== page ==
I wonder how many of them know who's buried in Grant's tomb?



It's past midday and the BBC have found nothing else to talk about yet, except for the weather (ominous banks of apocalyptic clouds rolling across a nihilistic sky toward an Islamofascist sun). Literally, all other programming has been suspended. Pundits with no opinion are being begged to find one, quickly. Arrests here, searches there, endless queues of disgruntled tourists and business travellers looking pissed off. Endless speculation is compounded by the suggestion that the fact that there is speculation goes to show how chaotic the situation is. We are then told that there is some suggestion that there were liquid explosives to be hidden in fizzy drinks cans and smuggled aboard planes. (...)

The narcissism is astounding. Lebanon is actually being terrorised by Israel, Iraq is actually being terrorised by America, and this merciless, cruel, sadistic, reckless destruction is easily subsumed into the fabric of daily life - the first allegation of a threat of a potential attack in Britain at some unspecified point in the future, and suddenly we are encouraged to luxuriate in the fantasy prospect of annihilation. Knowing full well that the building next door is not about to be flattened under several tonnes of explosives, we are encouraged to pretend it's World War II and evince the stoicism of Blitz survivors. The Blitzkrieg is upon Beirut, but we are supposed to imagine that little Nazis are flying over our heads. Don't be complacent. Look out your windows. Keep an eye out. Don't forget to cast a nervous glance over your shoulder. Take notes. Tell the government everything. Root out the evil within. Question your own motives. Telephone the terrorist hotline if you suspect yourself of possessing the slightest nihilistic impulse. Oh - and do try to go about your daily life as normal.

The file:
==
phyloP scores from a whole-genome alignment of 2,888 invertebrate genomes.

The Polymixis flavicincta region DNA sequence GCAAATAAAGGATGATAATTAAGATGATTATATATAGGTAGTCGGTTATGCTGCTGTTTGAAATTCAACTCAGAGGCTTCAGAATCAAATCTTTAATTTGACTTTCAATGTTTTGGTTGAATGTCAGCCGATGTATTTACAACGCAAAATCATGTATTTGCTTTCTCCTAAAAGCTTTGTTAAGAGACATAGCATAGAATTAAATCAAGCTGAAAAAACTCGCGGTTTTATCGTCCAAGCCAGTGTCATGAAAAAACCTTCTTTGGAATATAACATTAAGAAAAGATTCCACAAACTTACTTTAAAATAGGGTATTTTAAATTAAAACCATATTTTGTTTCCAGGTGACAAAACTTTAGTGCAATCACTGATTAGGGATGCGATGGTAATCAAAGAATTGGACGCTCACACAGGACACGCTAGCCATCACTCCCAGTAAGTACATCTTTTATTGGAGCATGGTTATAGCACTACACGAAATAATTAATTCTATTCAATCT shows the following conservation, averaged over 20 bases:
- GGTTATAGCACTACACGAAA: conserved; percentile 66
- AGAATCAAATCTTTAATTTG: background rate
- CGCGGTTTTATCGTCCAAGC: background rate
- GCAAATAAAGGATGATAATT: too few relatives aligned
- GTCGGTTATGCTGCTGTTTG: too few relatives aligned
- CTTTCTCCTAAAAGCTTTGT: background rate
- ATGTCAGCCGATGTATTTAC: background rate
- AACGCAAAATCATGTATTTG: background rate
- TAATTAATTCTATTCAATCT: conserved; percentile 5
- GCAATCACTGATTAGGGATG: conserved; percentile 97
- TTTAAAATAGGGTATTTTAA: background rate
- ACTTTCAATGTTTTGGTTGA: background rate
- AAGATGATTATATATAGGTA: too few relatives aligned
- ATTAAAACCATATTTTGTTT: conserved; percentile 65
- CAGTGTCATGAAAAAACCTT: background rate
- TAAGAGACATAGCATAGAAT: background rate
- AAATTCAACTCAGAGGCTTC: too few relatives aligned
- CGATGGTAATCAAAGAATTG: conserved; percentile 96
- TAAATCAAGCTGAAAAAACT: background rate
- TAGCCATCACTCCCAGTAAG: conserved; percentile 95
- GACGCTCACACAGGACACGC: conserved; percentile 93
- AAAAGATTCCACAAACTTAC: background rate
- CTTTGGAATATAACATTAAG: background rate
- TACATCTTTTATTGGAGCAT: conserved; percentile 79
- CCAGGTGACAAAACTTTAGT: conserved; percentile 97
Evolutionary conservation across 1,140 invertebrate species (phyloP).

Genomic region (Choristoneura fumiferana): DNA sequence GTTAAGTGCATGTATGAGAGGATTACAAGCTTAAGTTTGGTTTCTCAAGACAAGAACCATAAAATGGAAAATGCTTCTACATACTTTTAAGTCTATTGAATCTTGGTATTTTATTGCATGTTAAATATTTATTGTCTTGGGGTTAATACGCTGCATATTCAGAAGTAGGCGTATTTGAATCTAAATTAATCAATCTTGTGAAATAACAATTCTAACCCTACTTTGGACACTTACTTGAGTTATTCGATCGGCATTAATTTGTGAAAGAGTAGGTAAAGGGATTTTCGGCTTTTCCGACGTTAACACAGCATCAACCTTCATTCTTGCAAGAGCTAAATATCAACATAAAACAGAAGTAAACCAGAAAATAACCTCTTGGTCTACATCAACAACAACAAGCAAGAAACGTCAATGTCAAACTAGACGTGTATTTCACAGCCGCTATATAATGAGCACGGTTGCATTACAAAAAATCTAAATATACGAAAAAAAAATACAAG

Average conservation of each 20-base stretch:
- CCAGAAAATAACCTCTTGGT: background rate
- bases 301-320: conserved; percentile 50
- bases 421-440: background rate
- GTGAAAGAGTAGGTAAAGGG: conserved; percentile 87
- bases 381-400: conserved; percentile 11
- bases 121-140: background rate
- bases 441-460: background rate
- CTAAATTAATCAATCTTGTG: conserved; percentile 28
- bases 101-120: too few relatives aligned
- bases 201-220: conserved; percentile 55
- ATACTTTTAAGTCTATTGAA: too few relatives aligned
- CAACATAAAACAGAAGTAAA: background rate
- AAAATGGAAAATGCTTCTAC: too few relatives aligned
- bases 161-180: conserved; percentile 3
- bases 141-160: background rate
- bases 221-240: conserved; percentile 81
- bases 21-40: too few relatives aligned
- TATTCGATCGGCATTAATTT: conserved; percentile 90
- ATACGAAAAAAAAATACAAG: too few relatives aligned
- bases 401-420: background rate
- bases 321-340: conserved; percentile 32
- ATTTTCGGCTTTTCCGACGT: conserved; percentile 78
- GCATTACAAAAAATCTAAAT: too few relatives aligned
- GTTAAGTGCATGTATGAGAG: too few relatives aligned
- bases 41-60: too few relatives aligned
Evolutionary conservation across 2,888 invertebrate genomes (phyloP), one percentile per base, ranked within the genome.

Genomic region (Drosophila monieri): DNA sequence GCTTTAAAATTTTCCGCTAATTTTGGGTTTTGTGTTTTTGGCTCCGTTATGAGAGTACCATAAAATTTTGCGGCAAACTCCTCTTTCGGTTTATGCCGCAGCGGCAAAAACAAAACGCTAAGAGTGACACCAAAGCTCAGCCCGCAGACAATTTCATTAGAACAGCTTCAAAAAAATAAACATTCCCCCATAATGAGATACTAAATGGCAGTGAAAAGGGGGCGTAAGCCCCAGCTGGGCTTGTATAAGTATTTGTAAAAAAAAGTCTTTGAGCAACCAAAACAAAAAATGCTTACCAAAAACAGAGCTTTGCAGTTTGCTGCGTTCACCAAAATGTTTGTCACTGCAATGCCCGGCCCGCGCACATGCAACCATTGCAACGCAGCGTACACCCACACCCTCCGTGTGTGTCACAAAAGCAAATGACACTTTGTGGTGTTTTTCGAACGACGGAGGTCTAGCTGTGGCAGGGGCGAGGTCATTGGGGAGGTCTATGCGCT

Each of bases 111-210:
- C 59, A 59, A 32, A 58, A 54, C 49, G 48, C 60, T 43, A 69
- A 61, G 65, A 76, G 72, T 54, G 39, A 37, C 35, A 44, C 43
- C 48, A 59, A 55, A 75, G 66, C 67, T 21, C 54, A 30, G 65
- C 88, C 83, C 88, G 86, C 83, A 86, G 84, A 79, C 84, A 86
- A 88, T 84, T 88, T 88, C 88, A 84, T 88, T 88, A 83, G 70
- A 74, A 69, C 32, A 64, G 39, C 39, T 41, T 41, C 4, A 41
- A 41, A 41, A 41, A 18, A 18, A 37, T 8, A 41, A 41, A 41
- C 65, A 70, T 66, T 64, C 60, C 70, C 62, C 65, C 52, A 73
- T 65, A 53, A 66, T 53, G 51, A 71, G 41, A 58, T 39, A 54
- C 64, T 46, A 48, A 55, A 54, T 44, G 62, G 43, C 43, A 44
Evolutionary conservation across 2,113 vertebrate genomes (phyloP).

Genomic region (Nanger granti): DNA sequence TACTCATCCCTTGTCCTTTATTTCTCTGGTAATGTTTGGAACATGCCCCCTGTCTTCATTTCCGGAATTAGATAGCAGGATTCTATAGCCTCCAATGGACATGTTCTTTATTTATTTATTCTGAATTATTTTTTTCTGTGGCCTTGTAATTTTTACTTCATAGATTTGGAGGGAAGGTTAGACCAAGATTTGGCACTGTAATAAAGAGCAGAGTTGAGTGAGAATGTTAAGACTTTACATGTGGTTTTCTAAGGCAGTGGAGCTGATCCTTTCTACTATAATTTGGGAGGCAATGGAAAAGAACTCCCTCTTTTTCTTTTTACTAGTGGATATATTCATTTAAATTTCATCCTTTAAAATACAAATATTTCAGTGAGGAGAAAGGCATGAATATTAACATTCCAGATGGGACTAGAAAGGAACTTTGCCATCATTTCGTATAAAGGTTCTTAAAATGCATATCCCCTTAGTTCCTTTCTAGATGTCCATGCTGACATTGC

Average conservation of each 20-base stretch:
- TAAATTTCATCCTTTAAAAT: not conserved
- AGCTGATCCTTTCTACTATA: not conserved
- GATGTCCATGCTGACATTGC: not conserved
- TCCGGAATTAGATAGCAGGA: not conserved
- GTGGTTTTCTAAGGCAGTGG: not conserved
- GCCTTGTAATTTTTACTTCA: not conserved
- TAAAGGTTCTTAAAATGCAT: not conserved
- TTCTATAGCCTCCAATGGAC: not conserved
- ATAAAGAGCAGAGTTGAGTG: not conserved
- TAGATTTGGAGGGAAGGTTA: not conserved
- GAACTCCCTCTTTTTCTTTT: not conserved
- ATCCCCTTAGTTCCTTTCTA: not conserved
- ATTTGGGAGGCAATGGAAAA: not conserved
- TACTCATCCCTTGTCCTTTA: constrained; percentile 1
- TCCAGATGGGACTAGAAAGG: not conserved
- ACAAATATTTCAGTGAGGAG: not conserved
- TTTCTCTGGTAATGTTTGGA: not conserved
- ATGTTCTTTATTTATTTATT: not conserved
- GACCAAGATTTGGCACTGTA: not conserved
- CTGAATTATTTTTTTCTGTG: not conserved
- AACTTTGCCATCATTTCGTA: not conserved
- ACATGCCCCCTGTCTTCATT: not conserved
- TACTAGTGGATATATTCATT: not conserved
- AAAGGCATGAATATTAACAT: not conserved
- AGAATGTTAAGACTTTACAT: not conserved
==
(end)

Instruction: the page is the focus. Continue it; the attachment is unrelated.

read in full...

QUOTE OF THE DAY: "We had hoped that in 2006 violent deaths would decrease. Unfortunately, so far, they have doubled and now two-thirds of the recorded deaths are violent deaths." -- Iraq's Deputy Health Minister Dr. Sabah al-Husseini

:: Article nr. 25630 sent on 10-aug-2006 23:17 ECT


Link: dailywarnews.blogspot.com/2006_08_01_dailywarnews_archive.html#11552337434951468

:: The views expressed in this article are the sole responsibility of the author and do not necessarily reflect those of this website.